Over the past six months four of the doctoral students within the Centre for Social Informatics who have recently completed, or are close to completion, of their PhDs have already embarked on their post-PhD careers.
The first current student to enter the job market was Lyndsey Middleton. Lyndsey actually secured her post almost a year ago in May 2018 following her paid SGSSS internship with the Scottish Government in the Health and Social Care Integration directorate within eHealth: Policy & Strategy. When Lyndsey started her new role in November 2018 she dropped to part-time hours to complete her PhD, and is currently on target to submit in summer 2019. Lyndsey now works as an Assistant Statistician in the Housing Statistics Team within the Housing and Social Justice Directorate of the Scottish Government. Her role involves the collection of housing related data and information from local authorities across Scotland, then collating and comparing these with data and information from other sources. Lyndsey also supports the analysis of housing statistics, as well as the presentation of the findings. In addition, Lyndsey’s work involves stakeholder engagement with the local authorities across Scotland that provide the raw housing data, as well as end users of the statistical sources that her team produces.
In January 2019 Frances Ryan, who submitted her PhD thesis at the end of October 2018, took up the role of part-time postdoc researcher on a Carnegie Research Incentive Grant, which she was awarded with our colleague Dr Gemma Webster in summer 2018. Frances is involved in all aspects of the project entitled Social media by proxy: strategies for managing the online profiles of adults with dementia, from research design to the reporting of the findings. Today, Frances starts a second part-time postdoc post on the TAPESTRY project with Professor Wendy Moncur and other members of the Digital Living group at the University of Dundee. Meanwhile Frances is working on the minor corrections to her PhD thesis, as requested by her examiners at her viva on 28th February, and expects to collect her PhD certificate at the Edinburgh Napier University graduation ceremony on 4th July 2019.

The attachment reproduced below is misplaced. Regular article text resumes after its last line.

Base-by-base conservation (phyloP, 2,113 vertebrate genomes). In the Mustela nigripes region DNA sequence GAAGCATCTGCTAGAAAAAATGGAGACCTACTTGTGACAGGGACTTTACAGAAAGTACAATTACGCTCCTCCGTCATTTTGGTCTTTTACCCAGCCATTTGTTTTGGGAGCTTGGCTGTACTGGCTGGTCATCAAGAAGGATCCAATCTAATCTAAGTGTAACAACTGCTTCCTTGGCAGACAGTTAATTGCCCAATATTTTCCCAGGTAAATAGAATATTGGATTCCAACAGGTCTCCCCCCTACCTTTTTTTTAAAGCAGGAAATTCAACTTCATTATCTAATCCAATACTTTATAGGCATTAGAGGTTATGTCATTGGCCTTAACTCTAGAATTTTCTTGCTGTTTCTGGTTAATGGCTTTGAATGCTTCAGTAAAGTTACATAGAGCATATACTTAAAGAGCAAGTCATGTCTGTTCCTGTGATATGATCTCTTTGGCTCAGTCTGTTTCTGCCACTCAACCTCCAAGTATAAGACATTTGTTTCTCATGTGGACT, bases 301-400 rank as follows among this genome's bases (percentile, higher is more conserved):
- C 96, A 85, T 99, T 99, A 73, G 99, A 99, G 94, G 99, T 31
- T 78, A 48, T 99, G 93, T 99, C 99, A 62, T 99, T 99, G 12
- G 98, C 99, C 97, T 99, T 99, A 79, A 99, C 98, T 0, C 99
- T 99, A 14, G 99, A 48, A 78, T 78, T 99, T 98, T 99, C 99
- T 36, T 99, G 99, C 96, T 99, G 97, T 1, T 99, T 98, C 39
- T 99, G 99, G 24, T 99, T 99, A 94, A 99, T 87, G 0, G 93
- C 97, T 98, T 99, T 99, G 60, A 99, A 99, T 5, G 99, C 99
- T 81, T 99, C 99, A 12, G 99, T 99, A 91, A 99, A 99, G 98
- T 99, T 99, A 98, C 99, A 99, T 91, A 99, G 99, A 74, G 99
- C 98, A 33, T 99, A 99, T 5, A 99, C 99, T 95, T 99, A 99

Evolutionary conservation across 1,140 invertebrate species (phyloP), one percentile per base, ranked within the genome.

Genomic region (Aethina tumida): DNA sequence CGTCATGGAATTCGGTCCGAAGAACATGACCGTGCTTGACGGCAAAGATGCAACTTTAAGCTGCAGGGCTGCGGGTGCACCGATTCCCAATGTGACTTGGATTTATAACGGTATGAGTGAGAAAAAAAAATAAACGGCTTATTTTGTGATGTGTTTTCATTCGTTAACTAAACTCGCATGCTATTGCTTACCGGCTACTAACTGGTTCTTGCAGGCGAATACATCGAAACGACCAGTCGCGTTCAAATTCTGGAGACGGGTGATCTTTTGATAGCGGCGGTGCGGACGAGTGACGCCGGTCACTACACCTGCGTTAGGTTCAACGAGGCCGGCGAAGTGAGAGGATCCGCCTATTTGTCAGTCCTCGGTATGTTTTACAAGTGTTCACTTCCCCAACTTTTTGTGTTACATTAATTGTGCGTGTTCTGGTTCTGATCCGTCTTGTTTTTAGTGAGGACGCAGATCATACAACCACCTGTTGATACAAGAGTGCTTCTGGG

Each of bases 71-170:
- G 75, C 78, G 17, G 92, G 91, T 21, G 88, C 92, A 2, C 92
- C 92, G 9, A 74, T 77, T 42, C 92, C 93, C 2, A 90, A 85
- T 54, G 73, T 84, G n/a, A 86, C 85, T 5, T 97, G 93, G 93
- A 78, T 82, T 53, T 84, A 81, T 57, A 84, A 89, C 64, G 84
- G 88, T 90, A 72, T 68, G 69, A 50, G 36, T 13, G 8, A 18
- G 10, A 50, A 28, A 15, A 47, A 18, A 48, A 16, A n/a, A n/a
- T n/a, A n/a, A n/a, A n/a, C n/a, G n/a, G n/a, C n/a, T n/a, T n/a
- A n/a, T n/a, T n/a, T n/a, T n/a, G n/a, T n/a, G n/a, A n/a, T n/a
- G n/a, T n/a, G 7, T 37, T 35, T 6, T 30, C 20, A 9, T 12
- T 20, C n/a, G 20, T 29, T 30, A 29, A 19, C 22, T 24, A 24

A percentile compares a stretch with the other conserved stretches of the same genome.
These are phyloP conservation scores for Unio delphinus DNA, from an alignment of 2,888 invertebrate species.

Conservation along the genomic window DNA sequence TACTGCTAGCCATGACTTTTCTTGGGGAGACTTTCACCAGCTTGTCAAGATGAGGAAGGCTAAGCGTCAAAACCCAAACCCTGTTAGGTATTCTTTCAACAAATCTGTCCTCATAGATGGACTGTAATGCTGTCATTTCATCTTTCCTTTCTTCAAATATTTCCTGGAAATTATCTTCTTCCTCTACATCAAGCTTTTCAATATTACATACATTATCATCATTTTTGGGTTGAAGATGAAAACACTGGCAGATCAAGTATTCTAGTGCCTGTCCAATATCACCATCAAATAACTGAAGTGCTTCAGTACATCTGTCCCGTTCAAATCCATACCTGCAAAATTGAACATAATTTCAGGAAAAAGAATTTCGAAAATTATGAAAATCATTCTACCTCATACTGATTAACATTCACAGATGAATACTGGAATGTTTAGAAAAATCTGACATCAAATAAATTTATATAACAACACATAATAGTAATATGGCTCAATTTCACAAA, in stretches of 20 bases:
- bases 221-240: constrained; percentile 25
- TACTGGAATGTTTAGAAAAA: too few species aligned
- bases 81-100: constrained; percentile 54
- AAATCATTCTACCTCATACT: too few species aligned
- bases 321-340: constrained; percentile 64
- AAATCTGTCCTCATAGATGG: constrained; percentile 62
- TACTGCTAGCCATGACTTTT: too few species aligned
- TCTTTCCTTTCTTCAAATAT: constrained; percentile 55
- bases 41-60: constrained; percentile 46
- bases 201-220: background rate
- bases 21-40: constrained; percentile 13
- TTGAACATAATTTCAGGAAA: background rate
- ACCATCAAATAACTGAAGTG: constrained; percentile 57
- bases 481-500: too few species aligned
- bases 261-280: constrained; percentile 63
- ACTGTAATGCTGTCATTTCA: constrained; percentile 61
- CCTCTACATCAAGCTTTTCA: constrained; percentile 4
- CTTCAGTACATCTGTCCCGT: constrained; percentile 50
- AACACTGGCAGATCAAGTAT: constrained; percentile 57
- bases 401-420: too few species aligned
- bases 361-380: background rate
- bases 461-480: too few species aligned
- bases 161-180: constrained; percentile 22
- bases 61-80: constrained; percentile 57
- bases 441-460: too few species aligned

The third Centre for Social Informatics doctoral student to recently take on paid employment while completing her thesis write-up is Lynn Killick. In February 2019 Lynn started a part-time role with the Scottish Funding Council as a Senior Policy Analyst. The main focus of her job is to advance equality in the university and college sectors in Scotland. Like Lyndsey Middleton, Lynn plans to submit her PhD thesis in summer 2019.
Alicja Pawluczuk is also hoping to submit her thesis around the same time as Lyndsey Middleton and Lynn Killick. She has been employed part-time by the Department of Communication and Media at the University of Liverpool since March 2019. Here she is a Research Associate on a Nuffield Foundation project entitled Me and my big data. Alongside Professor Simeon Yates, Dr Elinor Carmi, and Dr Tamara West, Alicja‘s work on this project is focused on an examination of citizen data literacy skills across the UK with the objective of producing (a) digital literacy training materials for schools, third-sector, and universities and (b) policy recommendations on data literacy education in the UK.
Meanwhile our most recent PhD graduate Dr John Mowbray, who collected his PhD certificate in November 2018, is already settling into his second post-PhD job role. Like the others noted above, John took up his first post just before he completed his doctoral studies. This was as an Information Analyst within NHS National Services Scotland. John held this role for just over a year from January 2018 before moving to Glasgow. He is now a Research Associate within the School of Social and Political Sciences at Glasgow University, working on a project entitled Quantitative network analysis of appointment diaries.
The successes of Lyndsey, Frances, Lynn, Alicja, and John as noted above demonstrate the value of doctoral study as preparation for the job market, and are testament to the calibre of the PhD students within the Centre for Social Informatics at Edinburgh Napier University.